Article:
This article compares national approaches towards secondary pharmaceutical patents. Because secondary patents can extend periods of exclusivity and delay generic competition, they can raise prices and reduce access to medicines. Little is known about what measures and policies countries have enacted to address applications for secondary pharmaceutical patents, how they function, and whether, in practice, these measures limit secondary patents. We analyse the cases of India and Brazil. We assemble data on pharmaceutical patent applications filed in the two countries, code each application to identify which constitute secondary applications and examine outcomes for each application in both countries. The data indicate that Brazil is less likely to grant applications than India, but in both countries, the measures designed to limit secondary patents are having little direct effect. This suggests, on the one hand, that critics of these policies, such as the transnational pharmaceutical sector and foreign governments, may be more worried than they should be. On the other hand, champions of the policies, such as NGOs and international organizations, may have cause for concern that laws on the books are not having the expected impact on patent outcomes in practice. Our findings also suggest that, at the drug level, the effects of countries’ approaches towards secondary patents need to be understood in the context of their broader approaches towards Agreement on Trade-Related Aspects of Intellectual Property Rights (TRIPS) implementation, including when and how they introduced pharmaceutical patents in the 1990s and 2000s.
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This page includes links to the Special 301 Reports and PhRMA’s submissions. http://www.keionline.org/ustr/special301
Six countries (the USA, Japan, Germany, France, UK, and Switzerland) account for 77 % of pharmaceutical patent applications filed worldwide during the 1995–2006 period (WIPO 2011).
Alternative forms of the same molecules may perform differently in the human body. In addition, once stable and effective molecular forms are found, pharmaceutical innovation also consists of establishing ways to deliver them. Consider that medications are typically consumed in tiny dosages, sometimes as little as 5 or 10 mg of the active pharmaceutical ingredient (API). Delivering such miniscule amounts would be exceedingly difficult, if not impossible, were they not combined with a range of additional inert ingredients (excipients). Yet, while excipients’ role may ultimately be simply to consume space and to facilitate handling, they must be selected and included in the manufacturing process in such a way as to make for a deliverable and consumable medication that retains the desired biological effects of the API. And, separate formulations must be undertaken for each dosage and different systems of delivery (e.g. capsules, pills, ointments and syrups). Finally, often the same molecules affect multiple parts of the body differently; when molecules intended for one therapeutic use turn out to be effective in ways other than intended, additional work is entailed to develop the drug for the “new uses”. Each of these steps can generate additional patent applications. As a result, for any given medication, it is common to see tens of patents covering the base compound as well as diverse molecular forms, formulations and uses (Howard 2007; Amin and Kesselheim 2012).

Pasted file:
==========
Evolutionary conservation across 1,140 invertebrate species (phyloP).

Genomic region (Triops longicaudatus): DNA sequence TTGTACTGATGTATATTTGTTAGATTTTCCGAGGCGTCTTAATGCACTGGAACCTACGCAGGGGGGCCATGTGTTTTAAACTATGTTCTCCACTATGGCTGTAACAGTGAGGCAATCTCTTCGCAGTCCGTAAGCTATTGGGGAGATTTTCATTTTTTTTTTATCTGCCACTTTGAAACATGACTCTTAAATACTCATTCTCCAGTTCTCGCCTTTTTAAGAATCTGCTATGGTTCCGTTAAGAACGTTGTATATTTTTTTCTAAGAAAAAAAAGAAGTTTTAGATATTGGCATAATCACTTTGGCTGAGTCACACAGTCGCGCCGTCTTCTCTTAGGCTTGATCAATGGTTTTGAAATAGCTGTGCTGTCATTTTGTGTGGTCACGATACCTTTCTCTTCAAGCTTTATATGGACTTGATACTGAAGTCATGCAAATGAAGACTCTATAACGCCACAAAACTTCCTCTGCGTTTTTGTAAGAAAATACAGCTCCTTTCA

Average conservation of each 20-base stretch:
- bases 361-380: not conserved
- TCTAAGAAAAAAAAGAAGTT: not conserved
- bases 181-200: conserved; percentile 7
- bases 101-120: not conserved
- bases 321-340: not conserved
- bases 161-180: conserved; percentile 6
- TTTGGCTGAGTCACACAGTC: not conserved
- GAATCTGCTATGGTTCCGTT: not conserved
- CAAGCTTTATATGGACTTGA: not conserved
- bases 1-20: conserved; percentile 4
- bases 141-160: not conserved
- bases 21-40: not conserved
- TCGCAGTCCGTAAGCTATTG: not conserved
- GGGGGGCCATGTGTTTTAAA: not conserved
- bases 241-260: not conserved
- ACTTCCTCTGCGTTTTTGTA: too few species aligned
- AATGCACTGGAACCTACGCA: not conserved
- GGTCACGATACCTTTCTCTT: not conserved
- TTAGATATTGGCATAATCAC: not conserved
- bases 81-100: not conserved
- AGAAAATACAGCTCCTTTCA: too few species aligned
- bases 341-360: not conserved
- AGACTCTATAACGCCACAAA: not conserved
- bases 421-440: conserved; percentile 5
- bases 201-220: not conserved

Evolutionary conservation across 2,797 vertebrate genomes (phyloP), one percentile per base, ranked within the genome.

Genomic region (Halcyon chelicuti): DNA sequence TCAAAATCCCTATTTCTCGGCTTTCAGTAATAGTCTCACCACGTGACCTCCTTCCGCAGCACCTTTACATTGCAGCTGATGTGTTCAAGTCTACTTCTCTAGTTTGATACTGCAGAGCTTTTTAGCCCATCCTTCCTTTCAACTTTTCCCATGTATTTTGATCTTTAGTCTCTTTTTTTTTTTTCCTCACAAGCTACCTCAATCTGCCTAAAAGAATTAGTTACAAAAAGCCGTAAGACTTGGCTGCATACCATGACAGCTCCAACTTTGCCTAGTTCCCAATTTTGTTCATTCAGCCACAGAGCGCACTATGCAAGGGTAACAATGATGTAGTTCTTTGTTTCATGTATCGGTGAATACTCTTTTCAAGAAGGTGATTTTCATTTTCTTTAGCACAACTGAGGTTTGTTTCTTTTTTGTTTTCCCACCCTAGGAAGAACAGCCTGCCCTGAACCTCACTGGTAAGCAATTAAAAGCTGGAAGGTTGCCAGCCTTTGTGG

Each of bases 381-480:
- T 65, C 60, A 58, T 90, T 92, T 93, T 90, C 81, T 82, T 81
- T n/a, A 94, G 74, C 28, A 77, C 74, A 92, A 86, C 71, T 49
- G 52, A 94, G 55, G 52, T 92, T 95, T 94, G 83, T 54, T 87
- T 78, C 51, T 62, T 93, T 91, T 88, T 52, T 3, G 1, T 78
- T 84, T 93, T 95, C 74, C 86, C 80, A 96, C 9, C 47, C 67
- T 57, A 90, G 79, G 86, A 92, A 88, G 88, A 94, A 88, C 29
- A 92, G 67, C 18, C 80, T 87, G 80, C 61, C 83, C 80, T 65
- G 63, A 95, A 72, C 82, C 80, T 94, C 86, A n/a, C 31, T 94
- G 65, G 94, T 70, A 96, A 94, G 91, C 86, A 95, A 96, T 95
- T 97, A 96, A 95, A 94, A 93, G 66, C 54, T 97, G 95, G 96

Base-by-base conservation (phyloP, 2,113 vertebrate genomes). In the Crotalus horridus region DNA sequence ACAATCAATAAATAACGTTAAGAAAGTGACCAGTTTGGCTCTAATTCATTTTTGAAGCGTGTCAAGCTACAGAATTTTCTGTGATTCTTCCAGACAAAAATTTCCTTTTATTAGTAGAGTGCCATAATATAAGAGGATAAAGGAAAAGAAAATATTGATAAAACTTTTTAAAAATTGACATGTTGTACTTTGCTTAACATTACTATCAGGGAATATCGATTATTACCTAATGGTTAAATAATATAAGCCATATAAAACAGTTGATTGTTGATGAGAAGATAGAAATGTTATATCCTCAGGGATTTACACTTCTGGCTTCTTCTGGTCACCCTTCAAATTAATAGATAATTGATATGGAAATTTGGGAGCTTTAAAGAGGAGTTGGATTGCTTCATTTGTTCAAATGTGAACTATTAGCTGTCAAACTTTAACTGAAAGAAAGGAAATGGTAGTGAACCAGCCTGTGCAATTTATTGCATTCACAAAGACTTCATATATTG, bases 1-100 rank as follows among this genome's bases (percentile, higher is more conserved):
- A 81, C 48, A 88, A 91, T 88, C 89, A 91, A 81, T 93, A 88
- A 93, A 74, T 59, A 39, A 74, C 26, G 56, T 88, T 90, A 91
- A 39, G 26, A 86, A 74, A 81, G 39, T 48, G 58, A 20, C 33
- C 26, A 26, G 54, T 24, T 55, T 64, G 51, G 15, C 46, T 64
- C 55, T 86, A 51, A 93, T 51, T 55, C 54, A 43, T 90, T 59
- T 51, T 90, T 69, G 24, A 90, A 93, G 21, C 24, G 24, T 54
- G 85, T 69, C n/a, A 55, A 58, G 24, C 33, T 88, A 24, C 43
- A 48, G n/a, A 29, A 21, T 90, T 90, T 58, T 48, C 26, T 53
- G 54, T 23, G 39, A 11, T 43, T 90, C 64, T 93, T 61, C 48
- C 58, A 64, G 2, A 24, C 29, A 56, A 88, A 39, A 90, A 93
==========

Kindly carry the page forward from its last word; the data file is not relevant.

This process is widely referred to as “evergreening”. Pharmaceutical industry representatives tend to object to the use of this term (GSK 2007; IFPMA 2013), but no one denies that obtaining secondary patents constitutes a component of “life cycle management”. Of course, not all secondary patents have equal blocking effects. Analysing the conditions under which secondary patents deter competition is beyond the scope of this article. For present purposes, the simple point is that secondary patents are used as part of firms’ strategies to extend periods of market exclusivity.
By contrast, Farrell and Merges (2004) question the appropriateness of ex post re-evaluation via litigation.
Our objective here is not to survey the array of responses to the challenges of secondary patents, but rather to use the USA as an illustration of an ex post, litigation-based approach. Our sense is that the US system is unique in offering this bounty, although further research on the variety of ex post mechanisms would serve as a useful complement to our analysis.
This would be true even if developing countries had bounties for ex post challenges, which (to our knowledge) none do.